Wednesday, April 19, 2006

Songkran Festival

(Center of the temple where you could participate in different activities.)

Last Sunday was the Thai, Cambodian, Laotion New Year celebration at our temple. I think the actual dates were 4/13 through 4/15. But here in United States, we usually celebrate holidays on Sundays to make it easy for people to attend. Now, I am not Thai and cannot give you info on how the holiday is celebrated. But I believe that people usually splash water on each other on the streets in Thailand. Here at the temple we couldn't have that. Instead people offered monks blessings by pouring water on their hands.

The day started with the monks going on alms-round. Thai Forest Tradition monks cannot take food that's not offered to them. Following a strict rule given by the Buddha. This way their time won't be spent on thinking about eating and can focus more on meditation. Also this prevents any monk going off into the wild and beomce hermit like. They rely on the community and in return they can offer knowledge they gain from their practice.

After going around and accepting rice from people, the monks went into the dining hall. It's really a multi-purpose building that's called Sala. After the monks took their seats, people passed around more food offerings to them. There can be an overwhelming amount of food on a special day.

After the offerings the monks chanted blessings for everyone. Then the Abbot gave a short sermon while the other monks started on their meals. The monks only eat one meal a day and it has to be done before noon. Again, the reason is so that they spend more time on their meditation practice.

After the sermon the people were free to go about other activities. Many people donated food and set up stalls with enough free food for everyone attending. I found two college students who just happened to come in to observe the religious practice on this day. So I ended up going around with them explaining the activities as best as I could. The pouring of water on monks' hands happened after the meal. Unfortunately I had to leave early and could not participate or take pictures of it.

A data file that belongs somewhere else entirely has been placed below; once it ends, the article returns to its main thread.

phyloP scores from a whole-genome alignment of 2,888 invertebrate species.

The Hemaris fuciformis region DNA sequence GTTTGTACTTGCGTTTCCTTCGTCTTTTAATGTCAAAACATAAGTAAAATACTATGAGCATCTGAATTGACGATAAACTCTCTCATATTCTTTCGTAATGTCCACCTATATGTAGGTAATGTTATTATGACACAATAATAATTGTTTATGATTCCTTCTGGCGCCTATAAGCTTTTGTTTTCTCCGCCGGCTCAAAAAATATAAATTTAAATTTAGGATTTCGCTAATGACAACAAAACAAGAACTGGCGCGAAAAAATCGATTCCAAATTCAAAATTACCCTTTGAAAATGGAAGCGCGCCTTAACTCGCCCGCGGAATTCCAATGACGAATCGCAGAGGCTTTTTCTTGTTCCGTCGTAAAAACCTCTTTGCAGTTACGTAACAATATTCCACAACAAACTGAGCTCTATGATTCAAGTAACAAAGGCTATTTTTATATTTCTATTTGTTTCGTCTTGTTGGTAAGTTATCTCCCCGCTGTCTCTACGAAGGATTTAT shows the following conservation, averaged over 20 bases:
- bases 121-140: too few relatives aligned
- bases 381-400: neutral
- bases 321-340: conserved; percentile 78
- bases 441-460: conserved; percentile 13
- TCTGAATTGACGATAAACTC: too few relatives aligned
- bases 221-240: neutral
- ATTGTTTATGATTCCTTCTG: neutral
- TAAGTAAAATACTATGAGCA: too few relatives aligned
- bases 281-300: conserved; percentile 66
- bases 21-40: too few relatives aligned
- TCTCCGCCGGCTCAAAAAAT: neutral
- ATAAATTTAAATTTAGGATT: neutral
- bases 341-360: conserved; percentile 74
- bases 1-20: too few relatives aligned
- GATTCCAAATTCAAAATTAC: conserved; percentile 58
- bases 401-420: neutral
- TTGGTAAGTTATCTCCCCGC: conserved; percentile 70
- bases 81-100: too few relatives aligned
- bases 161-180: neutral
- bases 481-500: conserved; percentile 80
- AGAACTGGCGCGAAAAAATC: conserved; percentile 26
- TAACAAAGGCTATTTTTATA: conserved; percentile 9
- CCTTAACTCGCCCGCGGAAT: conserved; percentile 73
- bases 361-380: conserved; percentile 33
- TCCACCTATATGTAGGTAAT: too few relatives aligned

(People making offerings to the Buddha. Flowers, incense, candles and gold leaves.)

(People enjoying delicious food.)

I got to the temple Saturday afternoon. I wanted to see if I could spend some time meditating. I had been experiencing some agitating feelings. Don't know what they were but it was difficult to be tranquil. It so happened that the nuns and other people wanted to make a major offering to the temple. We eneded up staying at the nun's quarter for almost three hours. Since I couldn't understand what they were saying, I sat meditating. I was surprised that the agitations that I felt througout last week did not cause any trouble at all. But legs didn't like sitting on hard floor that long. LOL

Sunday morning after chanting it was another hour of mediation. It was truly wonderful. My legs didn't give me any trouble. I was able to stay focused. I need to be more disciplined and meditate more at home.


Agnes said...

This is interesting ... and I learned so much about the monks. Thanks.
Now about meditation ... that's something I am not able to do! Not that I am not able to remain quiet and silent ... but once I do that I'll fall asleep real quick! You are not meditating if you are asleep, right? LOL!

Jason said...

Ummm... Only highly advanced meditators can sleep and be mindful at the same time. I'm not joking either. :-)

I had problems staying awake in the beginning also! I just drifted into dreamland when I got so relaxed. But if you keep trying, you will be able to get into a meditative state fast enough that you are not troubled by sleepiness. In fact you feel more alert after the meditation. Some meditators only sleep four hours a day! Now, only if that were true for me. I would be able to do so much more knitting! LOL

I had done a lot of celebrating Buddha's birth/Awakening/passing at Chinese temples in the past. So I am very familiar with bathing the statue of baby Buddha too. This should be celebrated at the Thai temples around May 12. But it's a different style.